Aquatic Weed Cutting & Harvesting Success
Ninety-eight percent of Malawi’s electricity supply comes from five hydro plants on the Shire River. An increase in floating aquatic weeds and debris caused serious operational problems at the stations and resulted in millions of dollars spent on repairs. For example, the intake structures at one plant were so blocked by accumulated weeds, water could not pass through. This situation created a vacuum in the intake tunnel while the machines were running; the result was a collapse of the intake screens. Repairing the screens and returning the station to service cost more than $12 million.
After several years and a couple of failed weed management programs officials needed a better way to minimize the effect of aquatic weeds to hydro plant generation and restore the beauty of the Shire River at the same time. That “better way” involved a mechanical means to combat the weeds including an Aquarius Systems weed shredder (Swamp Devil™), a mechanical weed harvester, a shore conveyor, and a trailer conveyor.
The automatic vegetation shredder was immediately put into operation. This boat contains two blades at the front, which are used for both propulsion and as cutters. It chops aquatic weeds into pieces about 15 millimeters long. In addition to collecting weeds that have been chopped by the automatic vegetation cutter, the harvester can collect weeds that have not been chopped. Once the harvester is at capacity, it off-loads the weeds onto the shore conveyor and returns to work. In the mean time the shore conveyor transports the cut weeds to the unloading site on shore. Trucks then take the weeds to a designated depository site.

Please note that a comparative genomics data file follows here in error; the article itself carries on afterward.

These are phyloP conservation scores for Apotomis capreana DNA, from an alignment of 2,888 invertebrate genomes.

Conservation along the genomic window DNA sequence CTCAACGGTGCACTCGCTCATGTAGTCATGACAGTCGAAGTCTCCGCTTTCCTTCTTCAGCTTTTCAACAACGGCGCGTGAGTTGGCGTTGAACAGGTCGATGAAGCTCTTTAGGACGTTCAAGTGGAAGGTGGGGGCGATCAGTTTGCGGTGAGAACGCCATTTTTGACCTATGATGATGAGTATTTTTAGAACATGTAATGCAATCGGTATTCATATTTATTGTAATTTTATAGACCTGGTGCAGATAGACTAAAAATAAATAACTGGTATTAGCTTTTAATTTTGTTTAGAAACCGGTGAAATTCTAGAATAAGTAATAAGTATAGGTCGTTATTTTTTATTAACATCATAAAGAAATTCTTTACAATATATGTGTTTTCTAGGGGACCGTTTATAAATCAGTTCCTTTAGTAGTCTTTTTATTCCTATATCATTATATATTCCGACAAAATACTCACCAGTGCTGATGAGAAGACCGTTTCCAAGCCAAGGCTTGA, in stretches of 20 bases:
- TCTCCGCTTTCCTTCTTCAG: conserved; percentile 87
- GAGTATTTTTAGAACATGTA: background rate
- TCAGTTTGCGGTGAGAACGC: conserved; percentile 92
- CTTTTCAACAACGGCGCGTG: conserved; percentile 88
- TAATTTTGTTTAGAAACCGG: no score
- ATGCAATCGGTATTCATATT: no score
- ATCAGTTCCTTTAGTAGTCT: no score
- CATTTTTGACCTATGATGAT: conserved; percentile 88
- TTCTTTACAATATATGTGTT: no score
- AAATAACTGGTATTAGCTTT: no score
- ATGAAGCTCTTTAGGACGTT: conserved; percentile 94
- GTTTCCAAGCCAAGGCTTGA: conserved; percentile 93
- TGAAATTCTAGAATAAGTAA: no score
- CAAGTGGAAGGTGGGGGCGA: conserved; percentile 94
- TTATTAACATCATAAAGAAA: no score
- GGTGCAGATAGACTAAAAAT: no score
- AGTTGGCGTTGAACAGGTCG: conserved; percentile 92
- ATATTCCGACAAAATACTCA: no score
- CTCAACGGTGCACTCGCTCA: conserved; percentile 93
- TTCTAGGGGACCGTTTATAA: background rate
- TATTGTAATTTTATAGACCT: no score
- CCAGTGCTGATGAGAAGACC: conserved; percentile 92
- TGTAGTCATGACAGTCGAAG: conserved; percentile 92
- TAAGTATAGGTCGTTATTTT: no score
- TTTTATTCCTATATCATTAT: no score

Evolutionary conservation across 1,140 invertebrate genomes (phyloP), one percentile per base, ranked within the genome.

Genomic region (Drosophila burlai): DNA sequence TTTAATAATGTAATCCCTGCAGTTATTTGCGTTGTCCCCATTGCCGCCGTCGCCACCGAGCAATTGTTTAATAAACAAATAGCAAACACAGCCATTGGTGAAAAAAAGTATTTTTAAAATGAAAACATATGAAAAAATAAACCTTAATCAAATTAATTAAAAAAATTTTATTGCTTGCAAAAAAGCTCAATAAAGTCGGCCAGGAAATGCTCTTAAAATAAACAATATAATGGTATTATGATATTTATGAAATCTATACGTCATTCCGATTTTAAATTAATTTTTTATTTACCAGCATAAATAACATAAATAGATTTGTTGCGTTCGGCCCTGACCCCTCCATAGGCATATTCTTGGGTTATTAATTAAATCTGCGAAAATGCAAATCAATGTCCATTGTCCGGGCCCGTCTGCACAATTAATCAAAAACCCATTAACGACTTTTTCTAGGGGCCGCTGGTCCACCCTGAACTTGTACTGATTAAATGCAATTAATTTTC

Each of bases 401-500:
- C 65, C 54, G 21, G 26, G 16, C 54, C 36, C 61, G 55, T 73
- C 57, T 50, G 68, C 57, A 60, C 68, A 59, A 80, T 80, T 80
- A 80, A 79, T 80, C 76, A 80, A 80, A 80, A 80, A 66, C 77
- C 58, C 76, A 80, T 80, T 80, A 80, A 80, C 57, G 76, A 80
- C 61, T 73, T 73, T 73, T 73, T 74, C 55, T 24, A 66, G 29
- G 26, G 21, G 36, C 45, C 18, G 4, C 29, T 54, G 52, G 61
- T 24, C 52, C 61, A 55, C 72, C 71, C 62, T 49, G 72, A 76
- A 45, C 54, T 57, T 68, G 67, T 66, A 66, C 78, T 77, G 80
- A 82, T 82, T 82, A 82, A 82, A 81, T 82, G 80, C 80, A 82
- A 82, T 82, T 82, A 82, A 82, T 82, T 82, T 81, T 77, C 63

The success of the project can be measured on several levels. There have been virtually no plant shut downs after nearly three years running and the hydro station owners can operate its hydro facilities in an almost debris-free environment. This has allowed greater efficiency of the hydro stations and has improved the image of the company to its customers and stakeholders. The success is also measured by the social benefits in the nearby area. First, it has created jobs. The project employs a marine engineer and other marine technicians, in accordance with the national water machinery regulations. Second, depositing the weeds in farm fields is improving soil fertility. This allows local farmers to reduce their reliance on artificial fertilizers, which coincidentally is what provided the nutrients for the aquatic plants to grow and multiply to begin with.